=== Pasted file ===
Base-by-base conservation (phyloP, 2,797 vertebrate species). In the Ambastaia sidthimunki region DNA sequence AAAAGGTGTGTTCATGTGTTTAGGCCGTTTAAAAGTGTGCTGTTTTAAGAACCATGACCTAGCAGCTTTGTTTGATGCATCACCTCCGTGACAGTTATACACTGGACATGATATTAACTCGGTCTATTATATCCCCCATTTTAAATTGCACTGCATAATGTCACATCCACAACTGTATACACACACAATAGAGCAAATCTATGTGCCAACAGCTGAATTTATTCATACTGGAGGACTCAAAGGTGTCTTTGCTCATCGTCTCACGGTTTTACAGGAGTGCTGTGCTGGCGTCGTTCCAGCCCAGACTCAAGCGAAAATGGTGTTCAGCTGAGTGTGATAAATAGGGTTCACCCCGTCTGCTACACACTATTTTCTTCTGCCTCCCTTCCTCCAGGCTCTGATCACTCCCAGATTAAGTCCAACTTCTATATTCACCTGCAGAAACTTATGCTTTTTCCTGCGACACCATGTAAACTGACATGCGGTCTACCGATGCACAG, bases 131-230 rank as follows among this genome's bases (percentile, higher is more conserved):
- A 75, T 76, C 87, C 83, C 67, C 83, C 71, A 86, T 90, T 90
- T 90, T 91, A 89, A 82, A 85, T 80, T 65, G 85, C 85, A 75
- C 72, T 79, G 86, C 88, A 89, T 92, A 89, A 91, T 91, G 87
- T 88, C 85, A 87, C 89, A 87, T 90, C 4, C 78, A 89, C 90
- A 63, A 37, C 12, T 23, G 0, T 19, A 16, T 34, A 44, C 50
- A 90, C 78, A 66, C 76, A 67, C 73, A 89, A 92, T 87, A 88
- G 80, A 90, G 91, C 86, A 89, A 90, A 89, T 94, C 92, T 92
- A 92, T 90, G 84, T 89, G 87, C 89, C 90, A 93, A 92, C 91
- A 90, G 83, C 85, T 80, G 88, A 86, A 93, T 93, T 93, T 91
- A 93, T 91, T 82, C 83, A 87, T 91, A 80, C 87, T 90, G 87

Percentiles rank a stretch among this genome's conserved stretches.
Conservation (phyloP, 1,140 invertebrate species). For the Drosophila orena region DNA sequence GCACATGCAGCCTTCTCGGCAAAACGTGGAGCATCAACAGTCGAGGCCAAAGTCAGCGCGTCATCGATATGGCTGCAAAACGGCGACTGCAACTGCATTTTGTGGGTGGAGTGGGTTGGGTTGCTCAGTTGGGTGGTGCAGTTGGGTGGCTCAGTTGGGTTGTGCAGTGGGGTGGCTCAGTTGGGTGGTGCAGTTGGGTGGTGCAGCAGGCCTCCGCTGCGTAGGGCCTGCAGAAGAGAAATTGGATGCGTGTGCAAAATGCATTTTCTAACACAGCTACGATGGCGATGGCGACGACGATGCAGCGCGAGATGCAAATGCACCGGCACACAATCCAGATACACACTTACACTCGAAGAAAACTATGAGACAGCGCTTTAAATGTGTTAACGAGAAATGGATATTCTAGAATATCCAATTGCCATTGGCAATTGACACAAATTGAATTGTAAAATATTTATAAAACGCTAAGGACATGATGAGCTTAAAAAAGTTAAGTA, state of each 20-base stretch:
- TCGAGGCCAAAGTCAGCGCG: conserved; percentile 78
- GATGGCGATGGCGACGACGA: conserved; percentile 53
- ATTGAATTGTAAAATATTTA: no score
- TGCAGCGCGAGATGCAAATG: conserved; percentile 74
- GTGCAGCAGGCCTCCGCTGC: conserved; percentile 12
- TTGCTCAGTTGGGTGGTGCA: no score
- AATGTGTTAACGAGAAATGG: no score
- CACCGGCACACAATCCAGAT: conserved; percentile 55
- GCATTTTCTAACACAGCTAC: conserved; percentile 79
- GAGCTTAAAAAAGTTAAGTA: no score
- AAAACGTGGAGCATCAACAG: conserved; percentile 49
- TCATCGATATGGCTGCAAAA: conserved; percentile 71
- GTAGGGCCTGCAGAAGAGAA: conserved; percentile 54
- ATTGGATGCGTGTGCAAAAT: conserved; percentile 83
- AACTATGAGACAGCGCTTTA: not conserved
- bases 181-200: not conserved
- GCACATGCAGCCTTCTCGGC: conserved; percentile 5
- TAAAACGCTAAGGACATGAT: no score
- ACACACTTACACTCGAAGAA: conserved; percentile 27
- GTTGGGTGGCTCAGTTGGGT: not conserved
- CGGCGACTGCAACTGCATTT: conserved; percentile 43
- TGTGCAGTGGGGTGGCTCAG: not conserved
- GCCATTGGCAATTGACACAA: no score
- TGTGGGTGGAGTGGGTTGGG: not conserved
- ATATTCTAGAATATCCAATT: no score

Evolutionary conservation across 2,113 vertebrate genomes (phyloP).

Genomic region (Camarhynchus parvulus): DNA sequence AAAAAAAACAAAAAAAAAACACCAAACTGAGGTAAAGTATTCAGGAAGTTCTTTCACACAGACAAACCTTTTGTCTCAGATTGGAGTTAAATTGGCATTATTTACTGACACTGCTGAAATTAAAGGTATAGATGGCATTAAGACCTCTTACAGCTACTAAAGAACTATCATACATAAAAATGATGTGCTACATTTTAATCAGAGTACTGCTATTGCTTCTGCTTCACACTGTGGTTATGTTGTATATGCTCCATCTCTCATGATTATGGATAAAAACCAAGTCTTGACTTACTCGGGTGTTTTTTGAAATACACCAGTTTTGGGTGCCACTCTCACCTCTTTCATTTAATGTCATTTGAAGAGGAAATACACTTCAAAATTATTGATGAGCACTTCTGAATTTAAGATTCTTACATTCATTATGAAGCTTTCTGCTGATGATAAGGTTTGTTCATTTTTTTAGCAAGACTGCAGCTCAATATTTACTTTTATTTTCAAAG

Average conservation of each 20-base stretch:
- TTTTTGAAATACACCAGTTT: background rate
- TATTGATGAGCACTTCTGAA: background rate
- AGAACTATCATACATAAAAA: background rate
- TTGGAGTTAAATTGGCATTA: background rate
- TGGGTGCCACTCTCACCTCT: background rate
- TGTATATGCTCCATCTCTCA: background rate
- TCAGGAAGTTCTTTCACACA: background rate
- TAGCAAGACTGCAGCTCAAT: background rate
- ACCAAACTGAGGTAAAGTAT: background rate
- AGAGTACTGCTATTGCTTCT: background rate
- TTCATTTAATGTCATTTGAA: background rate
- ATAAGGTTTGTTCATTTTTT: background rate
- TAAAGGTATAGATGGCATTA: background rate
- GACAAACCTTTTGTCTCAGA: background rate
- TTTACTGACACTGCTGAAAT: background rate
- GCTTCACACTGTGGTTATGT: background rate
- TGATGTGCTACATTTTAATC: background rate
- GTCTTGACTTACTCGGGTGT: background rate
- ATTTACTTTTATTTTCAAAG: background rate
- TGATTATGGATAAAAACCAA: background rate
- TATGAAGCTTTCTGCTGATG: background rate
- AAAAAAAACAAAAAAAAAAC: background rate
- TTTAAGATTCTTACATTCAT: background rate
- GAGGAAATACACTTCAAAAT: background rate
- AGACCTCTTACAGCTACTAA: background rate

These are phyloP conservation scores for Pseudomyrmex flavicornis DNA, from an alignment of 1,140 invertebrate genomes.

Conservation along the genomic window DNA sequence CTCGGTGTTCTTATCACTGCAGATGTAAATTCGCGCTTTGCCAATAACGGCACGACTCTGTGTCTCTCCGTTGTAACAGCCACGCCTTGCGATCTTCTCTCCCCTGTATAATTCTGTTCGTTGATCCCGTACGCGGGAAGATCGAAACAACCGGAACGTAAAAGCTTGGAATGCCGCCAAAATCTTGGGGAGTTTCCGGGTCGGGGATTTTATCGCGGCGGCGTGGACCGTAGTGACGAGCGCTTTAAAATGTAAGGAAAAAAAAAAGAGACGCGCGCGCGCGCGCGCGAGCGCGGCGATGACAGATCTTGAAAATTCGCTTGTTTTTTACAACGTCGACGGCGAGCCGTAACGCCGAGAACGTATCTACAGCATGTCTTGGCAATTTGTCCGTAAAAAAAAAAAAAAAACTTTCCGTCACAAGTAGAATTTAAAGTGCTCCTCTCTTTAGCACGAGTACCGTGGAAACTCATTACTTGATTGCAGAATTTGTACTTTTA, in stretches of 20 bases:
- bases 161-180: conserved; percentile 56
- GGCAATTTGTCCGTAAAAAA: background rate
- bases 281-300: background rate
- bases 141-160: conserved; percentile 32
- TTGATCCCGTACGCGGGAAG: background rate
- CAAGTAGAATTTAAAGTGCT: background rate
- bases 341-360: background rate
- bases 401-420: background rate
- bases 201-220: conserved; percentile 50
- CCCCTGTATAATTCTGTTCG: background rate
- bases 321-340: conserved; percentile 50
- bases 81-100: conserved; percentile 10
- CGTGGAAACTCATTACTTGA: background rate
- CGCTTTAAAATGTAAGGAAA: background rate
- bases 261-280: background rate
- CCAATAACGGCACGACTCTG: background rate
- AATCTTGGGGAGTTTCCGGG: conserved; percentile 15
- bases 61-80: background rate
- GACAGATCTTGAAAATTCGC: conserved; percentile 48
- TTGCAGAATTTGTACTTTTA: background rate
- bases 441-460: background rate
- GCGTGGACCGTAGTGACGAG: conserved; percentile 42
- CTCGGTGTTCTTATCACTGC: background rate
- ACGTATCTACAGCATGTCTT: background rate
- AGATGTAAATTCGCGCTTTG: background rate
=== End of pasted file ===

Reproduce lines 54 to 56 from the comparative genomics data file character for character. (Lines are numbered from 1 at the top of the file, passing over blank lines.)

- TAAAGGTATAGATGGCATTA: background rate
- GACAAACCTTTTGTCTCAGA: background rate
- TTTACTGACACTGCTGAAAT: background rate